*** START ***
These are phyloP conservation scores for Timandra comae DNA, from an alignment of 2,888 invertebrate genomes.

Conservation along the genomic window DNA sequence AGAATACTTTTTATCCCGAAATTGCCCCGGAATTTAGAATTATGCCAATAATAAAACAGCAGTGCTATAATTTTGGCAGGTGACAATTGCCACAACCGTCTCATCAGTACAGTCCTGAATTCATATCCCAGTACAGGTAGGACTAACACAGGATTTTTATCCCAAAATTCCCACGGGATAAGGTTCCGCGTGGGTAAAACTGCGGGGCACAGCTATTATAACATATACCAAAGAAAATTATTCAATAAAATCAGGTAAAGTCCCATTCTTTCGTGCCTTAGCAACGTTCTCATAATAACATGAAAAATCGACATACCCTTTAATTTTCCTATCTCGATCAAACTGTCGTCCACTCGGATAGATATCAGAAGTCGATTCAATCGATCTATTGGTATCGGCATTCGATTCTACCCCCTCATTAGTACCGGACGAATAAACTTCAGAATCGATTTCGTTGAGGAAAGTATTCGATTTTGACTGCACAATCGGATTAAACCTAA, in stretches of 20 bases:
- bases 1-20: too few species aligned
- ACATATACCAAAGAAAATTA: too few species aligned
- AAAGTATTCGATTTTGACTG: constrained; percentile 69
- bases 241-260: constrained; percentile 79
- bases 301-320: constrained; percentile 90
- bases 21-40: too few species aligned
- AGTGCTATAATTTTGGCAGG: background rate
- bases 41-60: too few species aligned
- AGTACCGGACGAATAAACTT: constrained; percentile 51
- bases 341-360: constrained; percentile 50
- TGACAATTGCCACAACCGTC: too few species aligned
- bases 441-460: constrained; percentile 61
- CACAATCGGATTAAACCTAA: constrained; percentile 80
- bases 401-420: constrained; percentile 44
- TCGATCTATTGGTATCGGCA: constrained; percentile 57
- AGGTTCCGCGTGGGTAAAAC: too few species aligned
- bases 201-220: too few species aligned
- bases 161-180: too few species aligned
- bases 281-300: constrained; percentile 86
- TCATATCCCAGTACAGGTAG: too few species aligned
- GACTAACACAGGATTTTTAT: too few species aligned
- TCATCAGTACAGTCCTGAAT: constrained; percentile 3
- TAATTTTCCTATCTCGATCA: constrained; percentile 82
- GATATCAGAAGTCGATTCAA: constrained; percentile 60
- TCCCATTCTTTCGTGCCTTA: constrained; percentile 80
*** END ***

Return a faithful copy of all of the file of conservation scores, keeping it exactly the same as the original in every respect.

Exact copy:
These are phyloP conservation scores for Timandra comae DNA, from an alignment of 2,888 invertebrate genomes.

Conservation along the genomic window DNA sequence AGAATACTTTTTATCCCGAAATTGCCCCGGAATTTAGAATTATGCCAATAATAAAACAGCAGTGCTATAATTTTGGCAGGTGACAATTGCCACAACCGTCTCATCAGTACAGTCCTGAATTCATATCCCAGTACAGGTAGGACTAACACAGGATTTTTATCCCAAAATTCCCACGGGATAAGGTTCCGCGTGGGTAAAACTGCGGGGCACAGCTATTATAACATATACCAAAGAAAATTATTCAATAAAATCAGGTAAAGTCCCATTCTTTCGTGCCTTAGCAACGTTCTCATAATAACATGAAAAATCGACATACCCTTTAATTTTCCTATCTCGATCAAACTGTCGTCCACTCGGATAGATATCAGAAGTCGATTCAATCGATCTATTGGTATCGGCATTCGATTCTACCCCCTCATTAGTACCGGACGAATAAACTTCAGAATCGATTTCGTTGAGGAAAGTATTCGATTTTGACTGCACAATCGGATTAAACCTAA, in stretches of 20 bases:
- bases 1-20: too few species aligned
- ACATATACCAAAGAAAATTA: too few species aligned
- AAAGTATTCGATTTTGACTG: constrained; percentile 69
- bases 241-260: constrained; percentile 79
- bases 301-320: constrained; percentile 90
- bases 21-40: too few species aligned
- AGTGCTATAATTTTGGCAGG: background rate
- bases 41-60: too few species aligned
- AGTACCGGACGAATAAACTT: constrained; percentile 51
- bases 341-360: constrained; percentile 50
- TGACAATTGCCACAACCGTC: too few species aligned
- bases 441-460: constrained; percentile 61
- CACAATCGGATTAAACCTAA: constrained; percentile 80
- bases 401-420: constrained; percentile 44
- TCGATCTATTGGTATCGGCA: constrained; percentile 57
- AGGTTCCGCGTGGGTAAAAC: too few species aligned
- bases 201-220: too few species aligned
- bases 161-180: too few species aligned
- bases 281-300: constrained; percentile 86
- TCATATCCCAGTACAGGTAG: too few species aligned
- GACTAACACAGGATTTTTAT: too few species aligned
- TCATCAGTACAGTCCTGAAT: constrained; percentile 3
- TAATTTTCCTATCTCGATCA: constrained; percentile 82
- GATATCAGAAGTCGATTCAA: constrained; percentile 60
- TCCCATTCTTTCGTGCCTTA: constrained; percentile 80